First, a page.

- It’s affected by the weather and environment such as frost, moisture, and fog, etc. though temporarily
- It’s affected by rapidly changing ambient temperature
- It can’t check through glass or plastic or any liquid
Different Forms of Infrared Thermometers
Infrared thermometer devices come in all sorts of forms. Some devices have infrared thermometers incorporated in the design. So, you might not even know that you’re using infrared thermal detection.
Here are some common forms of Infrared Thermometer Device,
Handheld Laser Thermometer
This is the most common type of IR thermometer you’ll see around you, especially since we’ve been hit with Covid-19. You can measure the temperature of objects or persons from a distance.
Pocket Infrared Thermometer
These are made to be compact devices. Some are so small that you can put them in your pocket.
This is not used as a standalone thermometer. It’s a sensor that needs to be attached to electronic circuitry to give output.
Fixed Mount IR Thermometers
This is the opposite of handheld thermometers. It’ll be stationed at someplace to constantly measure the temperature of passing objects.
Two-Color Ratio Thermometer
It uses the exact principle of a simple IR thermometer. But instead of showing the temperature of a single object, it measures the temperature of two different infrared or thermal radiations and delivers their ratio.
Frequently Asked Questions
Can you measure water temperature with an IR thermometer?
Yes, you can measure the water’s temperature with an infrared thermometer but only the surface of the water. The laser of a thermometer passing through the water doesn’t mean it can measure the internal temperature.
Can you measure ambient room temperature with an IR thermometer?
Yes, you can measure the temperature of your room with an infrared thermometer. However, will it be an accurate measurement? Not likely.
Can an infrared thermometer measure temperature through glass or plastic?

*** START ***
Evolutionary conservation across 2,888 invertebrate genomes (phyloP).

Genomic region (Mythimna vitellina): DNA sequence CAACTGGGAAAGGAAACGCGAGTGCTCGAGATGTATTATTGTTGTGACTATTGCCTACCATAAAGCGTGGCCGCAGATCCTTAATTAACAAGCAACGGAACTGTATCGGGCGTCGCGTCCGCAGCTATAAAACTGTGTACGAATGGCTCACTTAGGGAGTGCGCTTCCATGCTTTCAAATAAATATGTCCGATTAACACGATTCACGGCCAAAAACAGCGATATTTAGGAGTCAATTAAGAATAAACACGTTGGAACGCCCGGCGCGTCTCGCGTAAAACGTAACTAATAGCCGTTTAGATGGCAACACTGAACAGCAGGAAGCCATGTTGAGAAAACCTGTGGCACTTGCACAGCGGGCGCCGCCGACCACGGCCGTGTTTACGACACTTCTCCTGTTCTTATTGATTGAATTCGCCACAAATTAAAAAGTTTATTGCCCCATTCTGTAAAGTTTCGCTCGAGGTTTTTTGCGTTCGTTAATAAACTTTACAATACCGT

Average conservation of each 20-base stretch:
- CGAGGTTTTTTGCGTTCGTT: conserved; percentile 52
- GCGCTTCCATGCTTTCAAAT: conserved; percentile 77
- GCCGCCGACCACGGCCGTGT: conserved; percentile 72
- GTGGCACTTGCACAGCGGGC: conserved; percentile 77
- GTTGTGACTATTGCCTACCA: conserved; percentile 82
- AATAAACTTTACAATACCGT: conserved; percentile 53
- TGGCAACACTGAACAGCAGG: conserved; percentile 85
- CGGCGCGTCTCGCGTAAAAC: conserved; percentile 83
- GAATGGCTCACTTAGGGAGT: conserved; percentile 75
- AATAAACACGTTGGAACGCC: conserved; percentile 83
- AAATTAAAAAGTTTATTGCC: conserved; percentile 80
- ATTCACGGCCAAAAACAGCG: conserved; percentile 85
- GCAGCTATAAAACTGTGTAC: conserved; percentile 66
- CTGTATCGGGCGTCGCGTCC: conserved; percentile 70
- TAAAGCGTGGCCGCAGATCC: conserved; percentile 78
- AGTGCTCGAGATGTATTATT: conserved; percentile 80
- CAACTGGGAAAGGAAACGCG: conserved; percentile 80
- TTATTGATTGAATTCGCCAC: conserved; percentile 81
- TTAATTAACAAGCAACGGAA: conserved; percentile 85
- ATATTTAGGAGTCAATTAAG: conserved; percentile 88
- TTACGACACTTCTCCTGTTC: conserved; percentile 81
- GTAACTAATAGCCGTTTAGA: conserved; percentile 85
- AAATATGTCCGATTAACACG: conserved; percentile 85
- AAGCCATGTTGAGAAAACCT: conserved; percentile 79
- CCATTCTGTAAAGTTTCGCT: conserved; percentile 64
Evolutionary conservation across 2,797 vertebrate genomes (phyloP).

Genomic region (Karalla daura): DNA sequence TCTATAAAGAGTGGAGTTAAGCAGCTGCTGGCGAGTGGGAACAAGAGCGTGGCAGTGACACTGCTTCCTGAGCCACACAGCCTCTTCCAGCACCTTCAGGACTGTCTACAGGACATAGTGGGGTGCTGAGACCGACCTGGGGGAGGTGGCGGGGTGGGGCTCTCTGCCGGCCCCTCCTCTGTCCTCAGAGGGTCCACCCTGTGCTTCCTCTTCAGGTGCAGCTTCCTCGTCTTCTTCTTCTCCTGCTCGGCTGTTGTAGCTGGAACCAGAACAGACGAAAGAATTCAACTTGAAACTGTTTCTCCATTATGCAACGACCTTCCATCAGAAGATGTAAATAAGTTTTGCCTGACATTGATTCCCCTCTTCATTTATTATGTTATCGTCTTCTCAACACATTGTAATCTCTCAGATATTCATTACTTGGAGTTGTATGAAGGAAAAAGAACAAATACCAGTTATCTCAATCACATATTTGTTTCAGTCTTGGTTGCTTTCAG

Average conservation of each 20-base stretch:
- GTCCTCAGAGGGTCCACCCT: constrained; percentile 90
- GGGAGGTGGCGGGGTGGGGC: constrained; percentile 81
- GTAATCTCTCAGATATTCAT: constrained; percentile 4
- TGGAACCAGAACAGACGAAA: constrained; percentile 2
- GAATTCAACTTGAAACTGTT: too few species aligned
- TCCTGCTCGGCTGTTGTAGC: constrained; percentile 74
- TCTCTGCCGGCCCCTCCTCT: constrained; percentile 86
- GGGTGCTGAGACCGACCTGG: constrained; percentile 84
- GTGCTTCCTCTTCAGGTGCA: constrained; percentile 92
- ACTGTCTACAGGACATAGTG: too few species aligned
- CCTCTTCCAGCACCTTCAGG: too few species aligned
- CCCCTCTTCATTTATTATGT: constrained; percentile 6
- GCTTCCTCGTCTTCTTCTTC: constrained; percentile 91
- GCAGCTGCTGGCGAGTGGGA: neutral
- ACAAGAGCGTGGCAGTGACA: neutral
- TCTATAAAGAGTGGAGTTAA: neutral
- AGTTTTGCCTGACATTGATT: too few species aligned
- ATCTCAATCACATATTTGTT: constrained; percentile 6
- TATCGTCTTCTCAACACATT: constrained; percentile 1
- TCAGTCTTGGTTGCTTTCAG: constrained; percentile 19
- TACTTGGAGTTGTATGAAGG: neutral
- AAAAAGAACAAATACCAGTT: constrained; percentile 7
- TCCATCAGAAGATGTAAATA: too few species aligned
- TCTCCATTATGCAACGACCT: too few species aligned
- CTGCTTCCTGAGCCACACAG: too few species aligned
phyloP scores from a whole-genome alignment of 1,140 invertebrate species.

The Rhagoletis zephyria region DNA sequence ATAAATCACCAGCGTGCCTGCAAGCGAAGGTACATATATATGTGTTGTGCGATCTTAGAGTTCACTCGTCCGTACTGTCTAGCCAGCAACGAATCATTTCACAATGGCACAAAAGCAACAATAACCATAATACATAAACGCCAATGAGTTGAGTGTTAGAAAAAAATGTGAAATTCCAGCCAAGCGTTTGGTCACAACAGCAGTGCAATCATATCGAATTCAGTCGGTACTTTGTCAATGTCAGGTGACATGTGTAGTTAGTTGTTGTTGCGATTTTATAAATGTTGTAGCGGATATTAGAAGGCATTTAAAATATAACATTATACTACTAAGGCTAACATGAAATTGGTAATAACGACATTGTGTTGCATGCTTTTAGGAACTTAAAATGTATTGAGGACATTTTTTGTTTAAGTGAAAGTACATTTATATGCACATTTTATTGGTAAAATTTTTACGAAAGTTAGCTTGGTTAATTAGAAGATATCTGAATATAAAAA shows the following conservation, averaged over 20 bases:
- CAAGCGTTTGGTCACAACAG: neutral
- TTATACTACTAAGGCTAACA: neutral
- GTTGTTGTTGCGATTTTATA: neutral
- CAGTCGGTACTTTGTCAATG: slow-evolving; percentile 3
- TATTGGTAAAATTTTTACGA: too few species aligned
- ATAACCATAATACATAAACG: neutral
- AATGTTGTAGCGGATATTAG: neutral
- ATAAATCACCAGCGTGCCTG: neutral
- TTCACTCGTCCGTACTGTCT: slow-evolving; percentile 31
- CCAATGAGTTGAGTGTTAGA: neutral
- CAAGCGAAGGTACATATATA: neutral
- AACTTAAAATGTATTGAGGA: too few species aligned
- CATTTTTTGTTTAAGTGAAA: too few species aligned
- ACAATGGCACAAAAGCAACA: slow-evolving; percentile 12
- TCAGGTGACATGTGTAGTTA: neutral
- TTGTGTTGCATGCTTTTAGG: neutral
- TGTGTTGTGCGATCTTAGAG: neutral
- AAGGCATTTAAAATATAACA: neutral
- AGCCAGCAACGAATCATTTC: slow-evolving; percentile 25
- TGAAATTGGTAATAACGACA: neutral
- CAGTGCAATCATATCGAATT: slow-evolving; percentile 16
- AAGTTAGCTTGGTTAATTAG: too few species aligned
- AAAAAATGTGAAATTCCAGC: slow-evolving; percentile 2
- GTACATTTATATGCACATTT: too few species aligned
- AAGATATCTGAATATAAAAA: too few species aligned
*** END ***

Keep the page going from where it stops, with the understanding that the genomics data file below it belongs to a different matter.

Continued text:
No, it can’t since infrared thermometers cannot measure temperature on the other side of glass or plastic.
Are handheld infrared thermometers safe?
Yes, these thermometers are safe to use on everyone, including children, babies, and elderly citizens, as long as you don’t point the laser beam into the eyes.
How do I know if my infrared thermometer is working properly?
Easy! Take a heated object that you know the surface temperature of and measure it. If it matches, then you know it’s working well.
Are forehead IR thermometers accurate?
Forehead thermometers are only supposed to let you know whether or not you have a fever. But a 2020 study tells us that it’s less accurate than all other forms of reading temperature.
An infrared thermometer uses the most basic technology, a simple thermocouple which transforms heat data into digital signals. You might not even know but you’re using this technology in your home.
The smoke detector in your house uses a type of IR thermometer. Some of the newer smartphones also come with an infrared thermometer built in them.
It has its limitations, as you saw. Being a non-contact device, it fails at providing better accuracy than probes that reads temperature through contact.
However, as we’re going contactless day-by-day, I reckon we’ll be using more of these in the coming days.